Willa Cather’s Feminist Tendencies
Willa Cather tends to portray static characters with little depth, yet she seems to
approach her female characters with an air of liberalism that allows for a more
well-rounded exploration of society than is found in the works of other conteporary
authors. Cather depicts women as both the classic “mother woman” and the independent
individual. Allowing her to free the female character from heir reliance on men. Her
women are not just mothers, daughters, or wives; they are characters of their own -- able
to grow and explore. A flare is given to Cather’s pioneer stories by the dynamics of some
of her female characters. The independent women in Cather’s tales expand the window
through which their society is judged, while the “mother-woman” frame of that window is
solidified through the traditional values that they represent. In My Antonia Cather
explores the diversity of the female race through two generations of women. Cather
further elaborates on the duality of the woman’s role of society in Sapphira and the Slave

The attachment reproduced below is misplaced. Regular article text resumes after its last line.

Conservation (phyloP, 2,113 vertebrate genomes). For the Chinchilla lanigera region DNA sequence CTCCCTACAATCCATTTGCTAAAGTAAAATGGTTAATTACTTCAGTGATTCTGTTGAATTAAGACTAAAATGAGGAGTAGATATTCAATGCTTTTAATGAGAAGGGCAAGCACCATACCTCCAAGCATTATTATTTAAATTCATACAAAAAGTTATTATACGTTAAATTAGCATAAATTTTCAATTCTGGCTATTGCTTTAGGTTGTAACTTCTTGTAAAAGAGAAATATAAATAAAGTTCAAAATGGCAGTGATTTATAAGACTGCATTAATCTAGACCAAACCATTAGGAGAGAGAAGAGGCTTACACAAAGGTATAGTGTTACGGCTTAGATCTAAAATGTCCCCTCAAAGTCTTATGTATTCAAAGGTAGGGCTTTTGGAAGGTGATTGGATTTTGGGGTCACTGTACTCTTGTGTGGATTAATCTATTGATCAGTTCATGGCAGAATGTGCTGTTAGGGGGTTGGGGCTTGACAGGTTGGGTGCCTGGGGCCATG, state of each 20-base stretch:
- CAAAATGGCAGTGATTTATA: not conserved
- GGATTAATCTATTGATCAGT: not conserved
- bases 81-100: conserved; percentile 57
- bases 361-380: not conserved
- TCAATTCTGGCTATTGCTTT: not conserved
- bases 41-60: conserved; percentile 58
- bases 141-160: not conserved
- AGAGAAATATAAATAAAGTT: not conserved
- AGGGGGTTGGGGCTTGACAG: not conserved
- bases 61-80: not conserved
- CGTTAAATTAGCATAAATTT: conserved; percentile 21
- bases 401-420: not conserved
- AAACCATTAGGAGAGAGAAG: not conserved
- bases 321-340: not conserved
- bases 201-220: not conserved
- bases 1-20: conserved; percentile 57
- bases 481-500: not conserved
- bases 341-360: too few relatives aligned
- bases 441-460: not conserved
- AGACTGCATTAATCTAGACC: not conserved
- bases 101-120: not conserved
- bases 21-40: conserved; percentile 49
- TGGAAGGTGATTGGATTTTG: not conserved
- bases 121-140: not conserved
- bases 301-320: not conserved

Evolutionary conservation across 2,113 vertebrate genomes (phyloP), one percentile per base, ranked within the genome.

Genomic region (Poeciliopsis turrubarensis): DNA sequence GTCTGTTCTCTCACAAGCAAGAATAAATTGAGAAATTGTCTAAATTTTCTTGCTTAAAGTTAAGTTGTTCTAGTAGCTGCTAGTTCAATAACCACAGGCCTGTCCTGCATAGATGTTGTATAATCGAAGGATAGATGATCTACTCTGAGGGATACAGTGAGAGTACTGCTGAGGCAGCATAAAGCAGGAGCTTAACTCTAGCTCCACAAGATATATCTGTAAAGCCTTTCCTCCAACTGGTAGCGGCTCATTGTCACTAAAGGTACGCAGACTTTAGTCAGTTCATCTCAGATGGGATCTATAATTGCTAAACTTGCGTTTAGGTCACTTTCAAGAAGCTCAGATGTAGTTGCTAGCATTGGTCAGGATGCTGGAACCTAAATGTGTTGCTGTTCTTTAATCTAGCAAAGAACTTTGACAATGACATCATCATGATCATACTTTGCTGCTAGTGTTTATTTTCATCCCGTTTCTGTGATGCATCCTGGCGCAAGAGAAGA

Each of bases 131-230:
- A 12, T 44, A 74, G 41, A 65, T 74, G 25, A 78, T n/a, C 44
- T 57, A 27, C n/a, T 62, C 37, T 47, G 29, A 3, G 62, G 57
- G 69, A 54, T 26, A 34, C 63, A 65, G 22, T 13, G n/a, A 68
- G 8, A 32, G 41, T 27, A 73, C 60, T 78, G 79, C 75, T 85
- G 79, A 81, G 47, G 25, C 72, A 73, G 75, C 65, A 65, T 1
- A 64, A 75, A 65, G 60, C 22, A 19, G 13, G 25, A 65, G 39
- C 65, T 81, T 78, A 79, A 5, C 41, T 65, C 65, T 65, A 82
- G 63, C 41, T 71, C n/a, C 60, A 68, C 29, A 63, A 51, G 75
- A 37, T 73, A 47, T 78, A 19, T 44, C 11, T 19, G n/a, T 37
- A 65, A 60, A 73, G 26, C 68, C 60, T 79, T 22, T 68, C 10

Mrs. Burden, the first woman introduced in My Antonia, represents the traditional
values of society. Her description is that of a bird: “she was apt to carry her head thrust
forward in an attitude of attention”, “she was quick footed and energetic in all her
movements” and “her voice was high and rather shrill.” Mrs. Burden is in a constant flight
about her home. She is an obedient wife and a “mother-woman.”. She is a homemaker, a
teacher to Antonia, the woman of the farm and the greatest help to her neighbors. Cather
uses Mrs. Burden to extol the values of the vaguely known townspeople. She respects the
Christian ideals of her small Mid-Western town and is nonjudgmental. She is pure of heart
and soul as she accepts the actions and choices of those to whom she hopes to set an
example. Mrs. Burden is the foundation of society and a foil to the independent girls of
her grandson’s generation.
Antonia is one of Cather’s few dynamic characters. She explores all the possible
options for her life before becoming the “mother-woman.” As a young girl Antonia was
“quick, and very eager” to learn the ways of the new world in which she found herself.
When she moves to Black Hawk, as a young woman, she is exposed to a larger world.
She is taken aback by the freedom and opportunities that life in a town offers. At first
Antonia is weary of exploring the options available to her, but as she slowly discovers the
excitement of Black Hawk she begins to change. When a tent was erected for dancing
lessons Antonia was hooked on freedom. The eagerness in her takes over and “at the first